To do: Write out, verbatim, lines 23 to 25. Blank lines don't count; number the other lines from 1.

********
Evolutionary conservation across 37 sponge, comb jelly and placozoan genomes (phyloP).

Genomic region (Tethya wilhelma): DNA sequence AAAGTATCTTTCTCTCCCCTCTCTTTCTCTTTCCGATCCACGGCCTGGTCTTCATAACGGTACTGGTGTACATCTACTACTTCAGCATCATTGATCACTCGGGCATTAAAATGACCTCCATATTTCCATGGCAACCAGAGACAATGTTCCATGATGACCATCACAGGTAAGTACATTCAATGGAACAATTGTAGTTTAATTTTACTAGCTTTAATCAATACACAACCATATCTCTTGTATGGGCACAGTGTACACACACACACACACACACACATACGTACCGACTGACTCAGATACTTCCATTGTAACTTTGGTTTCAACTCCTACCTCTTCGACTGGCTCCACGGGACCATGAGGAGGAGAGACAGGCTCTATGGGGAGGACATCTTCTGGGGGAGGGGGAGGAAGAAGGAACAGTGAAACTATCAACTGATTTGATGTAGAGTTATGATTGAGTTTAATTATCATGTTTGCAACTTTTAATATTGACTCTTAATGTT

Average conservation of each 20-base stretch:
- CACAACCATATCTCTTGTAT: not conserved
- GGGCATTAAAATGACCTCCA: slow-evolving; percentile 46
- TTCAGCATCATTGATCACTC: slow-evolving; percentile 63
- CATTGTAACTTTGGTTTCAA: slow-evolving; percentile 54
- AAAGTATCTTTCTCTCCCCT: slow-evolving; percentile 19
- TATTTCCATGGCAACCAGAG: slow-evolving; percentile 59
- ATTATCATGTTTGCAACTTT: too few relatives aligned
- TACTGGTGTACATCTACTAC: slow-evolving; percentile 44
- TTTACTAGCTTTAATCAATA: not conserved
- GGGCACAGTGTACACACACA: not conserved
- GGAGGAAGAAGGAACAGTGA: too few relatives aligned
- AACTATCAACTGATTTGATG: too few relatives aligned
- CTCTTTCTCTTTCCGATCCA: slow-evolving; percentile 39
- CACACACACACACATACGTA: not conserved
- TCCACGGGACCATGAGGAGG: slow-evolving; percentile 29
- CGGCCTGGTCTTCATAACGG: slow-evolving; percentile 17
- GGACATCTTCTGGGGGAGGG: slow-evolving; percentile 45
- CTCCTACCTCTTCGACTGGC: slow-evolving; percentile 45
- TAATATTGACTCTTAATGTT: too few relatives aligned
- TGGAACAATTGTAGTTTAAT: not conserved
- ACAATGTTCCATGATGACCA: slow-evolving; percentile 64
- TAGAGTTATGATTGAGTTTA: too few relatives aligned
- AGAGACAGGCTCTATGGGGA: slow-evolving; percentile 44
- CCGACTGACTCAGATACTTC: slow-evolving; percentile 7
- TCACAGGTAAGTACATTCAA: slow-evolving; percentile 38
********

- TGGAACAATTGTAGTTTAAT: not conserved
- ACAATGTTCCATGATGACCA: slow-evolving; percentile 64
- TAGAGTTATGATTGAGTTTA: too few relatives aligned